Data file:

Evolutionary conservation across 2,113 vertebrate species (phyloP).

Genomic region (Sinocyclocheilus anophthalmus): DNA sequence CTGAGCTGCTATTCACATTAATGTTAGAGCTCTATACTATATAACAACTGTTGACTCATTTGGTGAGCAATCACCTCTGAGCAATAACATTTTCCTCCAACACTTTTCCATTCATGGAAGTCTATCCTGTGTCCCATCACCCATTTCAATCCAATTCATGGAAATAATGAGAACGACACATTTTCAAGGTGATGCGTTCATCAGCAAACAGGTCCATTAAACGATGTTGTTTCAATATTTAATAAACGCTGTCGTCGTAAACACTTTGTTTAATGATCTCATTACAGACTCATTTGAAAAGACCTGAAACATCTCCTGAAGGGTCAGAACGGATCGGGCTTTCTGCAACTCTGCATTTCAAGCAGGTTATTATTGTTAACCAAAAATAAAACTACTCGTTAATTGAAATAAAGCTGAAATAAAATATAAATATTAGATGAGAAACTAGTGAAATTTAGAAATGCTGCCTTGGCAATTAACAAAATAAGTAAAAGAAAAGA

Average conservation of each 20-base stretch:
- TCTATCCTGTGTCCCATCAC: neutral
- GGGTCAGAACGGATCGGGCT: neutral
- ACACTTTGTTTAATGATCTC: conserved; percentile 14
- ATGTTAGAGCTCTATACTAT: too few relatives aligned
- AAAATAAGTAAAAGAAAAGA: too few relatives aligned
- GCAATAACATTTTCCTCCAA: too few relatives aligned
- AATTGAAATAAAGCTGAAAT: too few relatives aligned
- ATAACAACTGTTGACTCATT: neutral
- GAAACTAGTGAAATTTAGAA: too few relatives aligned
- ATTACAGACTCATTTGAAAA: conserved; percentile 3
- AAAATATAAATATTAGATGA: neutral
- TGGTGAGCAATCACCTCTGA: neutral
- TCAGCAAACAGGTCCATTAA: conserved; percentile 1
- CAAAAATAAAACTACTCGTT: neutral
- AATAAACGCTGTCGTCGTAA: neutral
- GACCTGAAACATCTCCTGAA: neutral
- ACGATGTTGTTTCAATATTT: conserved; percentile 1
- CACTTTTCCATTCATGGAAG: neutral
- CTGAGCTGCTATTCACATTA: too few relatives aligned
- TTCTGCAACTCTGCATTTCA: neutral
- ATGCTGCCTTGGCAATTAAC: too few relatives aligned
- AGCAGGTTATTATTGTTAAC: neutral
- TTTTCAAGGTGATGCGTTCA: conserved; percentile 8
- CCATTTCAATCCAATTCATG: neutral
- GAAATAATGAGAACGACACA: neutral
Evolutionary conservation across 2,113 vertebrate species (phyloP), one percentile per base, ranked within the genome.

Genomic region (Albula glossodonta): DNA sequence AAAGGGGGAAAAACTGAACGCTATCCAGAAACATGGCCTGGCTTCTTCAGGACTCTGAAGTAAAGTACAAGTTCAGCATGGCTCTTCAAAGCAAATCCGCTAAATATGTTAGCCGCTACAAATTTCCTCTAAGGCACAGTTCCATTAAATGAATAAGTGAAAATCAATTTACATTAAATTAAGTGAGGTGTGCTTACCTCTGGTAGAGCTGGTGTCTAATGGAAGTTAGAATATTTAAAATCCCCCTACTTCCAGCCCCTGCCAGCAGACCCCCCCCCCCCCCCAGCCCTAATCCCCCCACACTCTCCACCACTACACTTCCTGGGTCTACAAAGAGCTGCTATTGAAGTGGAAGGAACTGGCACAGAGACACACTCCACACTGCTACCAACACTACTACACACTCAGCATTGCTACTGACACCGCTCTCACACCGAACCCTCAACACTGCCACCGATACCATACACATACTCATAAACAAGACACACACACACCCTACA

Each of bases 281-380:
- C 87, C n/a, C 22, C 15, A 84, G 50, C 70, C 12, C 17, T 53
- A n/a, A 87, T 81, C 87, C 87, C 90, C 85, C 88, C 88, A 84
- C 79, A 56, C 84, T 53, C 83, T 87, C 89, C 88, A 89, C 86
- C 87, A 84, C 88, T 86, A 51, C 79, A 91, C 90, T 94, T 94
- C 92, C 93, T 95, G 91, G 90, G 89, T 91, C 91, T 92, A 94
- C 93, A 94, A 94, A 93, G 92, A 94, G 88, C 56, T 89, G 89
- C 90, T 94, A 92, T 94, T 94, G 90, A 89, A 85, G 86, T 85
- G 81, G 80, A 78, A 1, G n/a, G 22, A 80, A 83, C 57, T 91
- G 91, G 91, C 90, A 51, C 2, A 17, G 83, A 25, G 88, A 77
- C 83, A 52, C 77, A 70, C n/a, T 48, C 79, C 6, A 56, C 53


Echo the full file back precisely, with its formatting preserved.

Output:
Evolutionary conservation across 2,113 vertebrate species (phyloP).

Genomic region (Sinocyclocheilus anophthalmus): DNA sequence CTGAGCTGCTATTCACATTAATGTTAGAGCTCTATACTATATAACAACTGTTGACTCATTTGGTGAGCAATCACCTCTGAGCAATAACATTTTCCTCCAACACTTTTCCATTCATGGAAGTCTATCCTGTGTCCCATCACCCATTTCAATCCAATTCATGGAAATAATGAGAACGACACATTTTCAAGGTGATGCGTTCATCAGCAAACAGGTCCATTAAACGATGTTGTTTCAATATTTAATAAACGCTGTCGTCGTAAACACTTTGTTTAATGATCTCATTACAGACTCATTTGAAAAGACCTGAAACATCTCCTGAAGGGTCAGAACGGATCGGGCTTTCTGCAACTCTGCATTTCAAGCAGGTTATTATTGTTAACCAAAAATAAAACTACTCGTTAATTGAAATAAAGCTGAAATAAAATATAAATATTAGATGAGAAACTAGTGAAATTTAGAAATGCTGCCTTGGCAATTAACAAAATAAGTAAAAGAAAAGA

Average conservation of each 20-base stretch:
- TCTATCCTGTGTCCCATCAC: neutral
- GGGTCAGAACGGATCGGGCT: neutral
- ACACTTTGTTTAATGATCTC: conserved; percentile 14
- ATGTTAGAGCTCTATACTAT: too few relatives aligned
- AAAATAAGTAAAAGAAAAGA: too few relatives aligned
- GCAATAACATTTTCCTCCAA: too few relatives aligned
- AATTGAAATAAAGCTGAAAT: too few relatives aligned
- ATAACAACTGTTGACTCATT: neutral
- GAAACTAGTGAAATTTAGAA: too few relatives aligned
- ATTACAGACTCATTTGAAAA: conserved; percentile 3
- AAAATATAAATATTAGATGA: neutral
- TGGTGAGCAATCACCTCTGA: neutral
- TCAGCAAACAGGTCCATTAA: conserved; percentile 1
- CAAAAATAAAACTACTCGTT: neutral
- AATAAACGCTGTCGTCGTAA: neutral
- GACCTGAAACATCTCCTGAA: neutral
- ACGATGTTGTTTCAATATTT: conserved; percentile 1
- CACTTTTCCATTCATGGAAG: neutral
- CTGAGCTGCTATTCACATTA: too few relatives aligned
- TTCTGCAACTCTGCATTTCA: neutral
- ATGCTGCCTTGGCAATTAAC: too few relatives aligned
- AGCAGGTTATTATTGTTAAC: neutral
- TTTTCAAGGTGATGCGTTCA: conserved; percentile 8
- CCATTTCAATCCAATTCATG: neutral
- GAAATAATGAGAACGACACA: neutral
Evolutionary conservation across 2,113 vertebrate species (phyloP), one percentile per base, ranked within the genome.

Genomic region (Albula glossodonta): DNA sequence AAAGGGGGAAAAACTGAACGCTATCCAGAAACATGGCCTGGCTTCTTCAGGACTCTGAAGTAAAGTACAAGTTCAGCATGGCTCTTCAAAGCAAATCCGCTAAATATGTTAGCCGCTACAAATTTCCTCTAAGGCACAGTTCCATTAAATGAATAAGTGAAAATCAATTTACATTAAATTAAGTGAGGTGTGCTTACCTCTGGTAGAGCTGGTGTCTAATGGAAGTTAGAATATTTAAAATCCCCCTACTTCCAGCCCCTGCCAGCAGACCCCCCCCCCCCCCCAGCCCTAATCCCCCCACACTCTCCACCACTACACTTCCTGGGTCTACAAAGAGCTGCTATTGAAGTGGAAGGAACTGGCACAGAGACACACTCCACACTGCTACCAACACTACTACACACTCAGCATTGCTACTGACACCGCTCTCACACCGAACCCTCAACACTGCCACCGATACCATACACATACTCATAAACAAGACACACACACACCCTACA

Each of bases 281-380:
- C 87, C n/a, C 22, C 15, A 84, G 50, C 70, C 12, C 17, T 53
- A n/a, A 87, T 81, C 87, C 87, C 90, C 85, C 88, C 88, A 84
- C 79, A 56, C 84, T 53, C 83, T 87, C 89, C 88, A 89, C 86
- C 87, A 84, C 88, T 86, A 51, C 79, A 91, C 90, T 94, T 94
- C 92, C 93, T 95, G 91, G 90, G 89, T 91, C 91, T 92, A 94
- C 93, A 94, A 94, A 93, G 92, A 94, G 88, C 56, T 89, G 89
- C 90, T 94, A 92, T 94, T 94, G 90, A 89, A 85, G 86, T 85
- G 81, G 80, A 78, A 1, G n/a, G 22, A 80, A 83, C 57, T 91
- G 91, G 91, C 90, A 51, C 2, A 17, G 83, A 25, G 88, A 77
- C 83, A 52, C 77, A 70, C n/a, T 48, C 79, C 6, A 56, C 53